Visualisation is a powerful way to bring certainty and confidence to major projects. Our team produce compelling models, simulations and other digital experiences to help clients explore their schemes in sensory detail.

These visually rich, virtual, acoustic simulations bring people closer to designs, build public confidence and investor support throughout the lifecycle of a project or programme.

Designs that work for everyone

At Arup, we believe that design should be human-centred – and that means it should work for everyone. The powerful tools we have developed mean we can now model the world for those who experience it differently, testing a design can be navigated by those with neuro-diverse conditions, or visual and hearing impairments.

Modelling experiences that engage

Too many projects fail to gain support and momentum, simply because they’re badly communicated. Misperceptions are allowed to take hold. Infrastructure projects usually take many years to complete, and it’s important to use visual and experiential storytelling techniques that virtual reality can offer, to maintain support and engagement throughout the project lifecycle. Beyond depicting how a project might ‘look’, visualisation is now a vital engagement tool on successful projects and programmes.

Our approach combines visual expertise you would normally find in the film industry, backed by deep insights into the built environment and project delivery. We produce compelling experiences that engage public, investor and policy-making audiences alike. These cost effective solutions can be applied in a range of industry contexts including projects in architecture, engineering, masterplanning, landscaping, product design, training, public events and artistic installations.

Experience of neuro-divergent people imagined in this visualisation film
We can now model the world for those who experience it differently, testing a design can be navigated by those with neuro-diverse conditions, or visual and hearing impairments.


Planning approval is more likely to be gained, when you can demonstrate your thinking visually. Visualisations, whether still or animated, can be a powerful way to communicate the proposed experience a new building, district or facility is intended to produce. Understandable fears about change can be assuaged when local communities can see how a scheme will look, feel and connect to the existing site.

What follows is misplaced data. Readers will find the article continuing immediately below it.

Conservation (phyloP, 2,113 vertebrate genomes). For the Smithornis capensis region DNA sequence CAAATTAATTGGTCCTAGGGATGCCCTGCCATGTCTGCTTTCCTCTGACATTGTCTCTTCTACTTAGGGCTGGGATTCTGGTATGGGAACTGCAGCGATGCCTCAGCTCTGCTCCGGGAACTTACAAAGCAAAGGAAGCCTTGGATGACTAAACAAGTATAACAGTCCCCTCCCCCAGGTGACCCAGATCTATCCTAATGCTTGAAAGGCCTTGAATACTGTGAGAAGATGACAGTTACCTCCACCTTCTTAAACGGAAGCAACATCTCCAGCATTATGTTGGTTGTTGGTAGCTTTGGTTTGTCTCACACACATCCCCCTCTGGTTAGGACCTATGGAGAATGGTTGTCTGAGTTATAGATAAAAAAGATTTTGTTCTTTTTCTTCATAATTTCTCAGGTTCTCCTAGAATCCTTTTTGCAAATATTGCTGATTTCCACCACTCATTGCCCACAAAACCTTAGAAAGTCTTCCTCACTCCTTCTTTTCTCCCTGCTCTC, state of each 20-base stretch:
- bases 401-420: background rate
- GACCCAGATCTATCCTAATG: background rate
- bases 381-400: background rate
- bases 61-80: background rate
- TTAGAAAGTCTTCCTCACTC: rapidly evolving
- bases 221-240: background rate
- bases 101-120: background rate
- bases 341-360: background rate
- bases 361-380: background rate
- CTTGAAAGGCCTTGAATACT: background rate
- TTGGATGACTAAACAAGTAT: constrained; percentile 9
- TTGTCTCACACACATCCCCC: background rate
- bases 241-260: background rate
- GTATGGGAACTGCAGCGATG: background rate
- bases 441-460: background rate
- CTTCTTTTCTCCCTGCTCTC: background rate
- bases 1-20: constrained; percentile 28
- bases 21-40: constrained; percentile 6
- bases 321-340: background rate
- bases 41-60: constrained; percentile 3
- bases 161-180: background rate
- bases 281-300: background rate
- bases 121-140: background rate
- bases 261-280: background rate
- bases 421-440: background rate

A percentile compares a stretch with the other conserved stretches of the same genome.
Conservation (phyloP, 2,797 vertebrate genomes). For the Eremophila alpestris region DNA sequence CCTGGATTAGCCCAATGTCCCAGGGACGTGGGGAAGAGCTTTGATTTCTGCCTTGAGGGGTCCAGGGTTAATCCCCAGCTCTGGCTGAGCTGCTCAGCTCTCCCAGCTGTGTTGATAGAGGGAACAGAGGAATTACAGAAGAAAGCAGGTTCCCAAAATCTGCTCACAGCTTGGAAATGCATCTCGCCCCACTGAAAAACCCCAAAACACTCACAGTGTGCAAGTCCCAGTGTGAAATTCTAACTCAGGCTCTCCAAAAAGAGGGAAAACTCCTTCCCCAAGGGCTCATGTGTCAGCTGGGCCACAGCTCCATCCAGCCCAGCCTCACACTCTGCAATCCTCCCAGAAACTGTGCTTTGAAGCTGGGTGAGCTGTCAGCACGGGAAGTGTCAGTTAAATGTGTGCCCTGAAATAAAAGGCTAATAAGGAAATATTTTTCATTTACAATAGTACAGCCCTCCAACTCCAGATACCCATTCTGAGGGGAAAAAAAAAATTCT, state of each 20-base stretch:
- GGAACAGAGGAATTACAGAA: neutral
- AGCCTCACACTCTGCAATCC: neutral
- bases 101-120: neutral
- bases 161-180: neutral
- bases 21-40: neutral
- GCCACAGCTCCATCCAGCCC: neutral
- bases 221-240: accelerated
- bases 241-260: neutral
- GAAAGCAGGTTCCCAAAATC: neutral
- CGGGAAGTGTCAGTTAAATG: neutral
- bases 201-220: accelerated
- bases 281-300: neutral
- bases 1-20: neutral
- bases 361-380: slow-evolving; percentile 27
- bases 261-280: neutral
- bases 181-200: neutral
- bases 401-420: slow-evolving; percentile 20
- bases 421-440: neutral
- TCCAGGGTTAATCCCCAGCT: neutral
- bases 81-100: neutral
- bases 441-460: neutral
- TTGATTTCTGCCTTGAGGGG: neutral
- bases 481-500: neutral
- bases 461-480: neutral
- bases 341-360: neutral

Visualisation of the London 2012 Olympic Park and surrounding area
We used this technique to help make the case for the London 2012 Games site – which amounted to a major regeneration of a large area of east London. Visualisations helped to build confidence in decision makers, on everything from security to lighting to pedestrian modelling and media needs.

Digital engagement

We provide visual and experiential tools that will help get a project off the ground, illustrating relevant user stories or journeys, reflecting a scheme’s true impact and potential in an engaging way. 

At Heathrow Airport, our sound booths allowed the public to experience air noise changes, in an immersive VR experience.

Operational simulations

Our team can now simulate every aspect of a proposed service or experience – acoustically, visually, spatially – allowing teams to explore improvements, gauge operating costs, and gain public feedback. This is particularly valuable when a new service or structure represents a significant addition to an area – particularly valuable as new transport infrastructure or sporting facilities are being planned.

For High Speed 2 in the UK, we developed an immersive model that reassured decision-makers, the public and operators about the new line’s design, experience and impacts. This work led to quantified improvements to the overall design specifications for the new service. 

I think the Soundbooths have been a really popular addition to the consultations that have been ongoing now for about a year because they take a very complicated topic and give a real reference point for the conversations that we have with members of the public.

Emma Gilthorpe

Director for Expansion, Heathrow

Visualisation portals

These help project design teams and stakeholders to view proposals and systems across scales, context, design and data. They help to enable focus on often less tangible factors like the environmental impact or the social benefits of a proposed project. These tools are an effective way to ensure everyone’s understanding and expectations stay aligned throughout the project.